[pis-mahyuh r, piz-] /ˈpɪsˌmaɪər, ˈpɪz-/
an archaic or dialect word for an ant
“ant,” late 14c. (early 14c. as a surname), from pyss “urine” (said to be in reference to the acrid smell of an anthill) + mire “an ant,” probably from Old Norse maurr “ant” (cf. Swedish myra, Danish myre, Middle Dutch miere, Dutch mier, Crimean Gothic miera “ant”), from PIE base *morwi- (see Formica (2)). Cf. pissant, also early Dutch mierseycke (from seycke “urine”), Finnish kusiainen (from kusi “urine”).
He is as angry as a pissemyre,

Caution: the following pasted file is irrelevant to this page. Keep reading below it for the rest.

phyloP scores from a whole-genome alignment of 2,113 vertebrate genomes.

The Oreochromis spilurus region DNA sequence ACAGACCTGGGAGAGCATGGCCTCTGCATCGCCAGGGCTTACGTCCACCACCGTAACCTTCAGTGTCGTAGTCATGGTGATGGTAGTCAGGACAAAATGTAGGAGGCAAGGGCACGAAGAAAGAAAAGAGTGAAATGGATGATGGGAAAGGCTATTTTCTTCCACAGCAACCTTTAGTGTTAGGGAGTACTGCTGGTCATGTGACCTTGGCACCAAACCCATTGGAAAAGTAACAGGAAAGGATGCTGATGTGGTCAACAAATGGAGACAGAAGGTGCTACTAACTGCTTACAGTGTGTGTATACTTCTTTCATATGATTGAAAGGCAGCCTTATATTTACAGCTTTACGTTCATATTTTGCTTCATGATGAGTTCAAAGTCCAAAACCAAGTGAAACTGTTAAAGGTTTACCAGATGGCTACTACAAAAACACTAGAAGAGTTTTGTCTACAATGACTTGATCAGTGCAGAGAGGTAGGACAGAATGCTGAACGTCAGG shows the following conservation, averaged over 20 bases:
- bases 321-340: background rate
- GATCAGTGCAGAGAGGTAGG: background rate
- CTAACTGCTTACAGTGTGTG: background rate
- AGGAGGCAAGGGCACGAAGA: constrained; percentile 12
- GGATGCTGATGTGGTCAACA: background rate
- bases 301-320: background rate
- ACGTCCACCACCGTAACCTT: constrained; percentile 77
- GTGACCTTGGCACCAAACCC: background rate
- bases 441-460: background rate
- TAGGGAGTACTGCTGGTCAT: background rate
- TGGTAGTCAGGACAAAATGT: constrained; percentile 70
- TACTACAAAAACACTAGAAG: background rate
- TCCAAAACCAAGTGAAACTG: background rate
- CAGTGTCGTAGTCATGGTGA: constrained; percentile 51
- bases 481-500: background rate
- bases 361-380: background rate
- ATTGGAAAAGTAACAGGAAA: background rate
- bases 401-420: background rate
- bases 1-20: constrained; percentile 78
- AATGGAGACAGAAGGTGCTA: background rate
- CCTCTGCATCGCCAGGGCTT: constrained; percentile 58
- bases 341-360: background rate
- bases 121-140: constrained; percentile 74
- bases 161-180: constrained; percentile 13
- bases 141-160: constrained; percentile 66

Though þat he haue al that he kan desire.
Applied contemptuously to persons from 1560s.
[piz-moh] /ˈpɪz moʊ/ noun 1. a large edible clam, Tivela stultorum, of sandy shores of California and Mexico.
[pis-uh-lahyt, piz-, pahy-suh-] /ˈpɪs əˌlaɪt, ˈpɪz-, ˈpaɪ sə-/ noun 1. limestone composed of rounded concretions about the size of a pea. /ˈpaɪsəʊˌlaɪt/ noun 1. a sedimentary rock, commonly a limestone, consisting of pea-sized concentric formations (pisoliths) within a fine matrix
[pis-uh-lith, piz-, pahy-suh-] /ˈpɪs ə lɪθ, ˈpɪz-, ˈpaɪ sə-/ noun 1. a pea-size calcareous concretion, larger than an oolith, aggregates of which constitute a .
Babylonian, the current, broad-flowing, one of the “four heads” into which the river which watered the garden of Eden was divided (Gen. 2:11). Some identify it with the modern Phasis, others with the Halys, others the Jorak or Acampis, others the Jaab, the Indus, the Ganges, etc.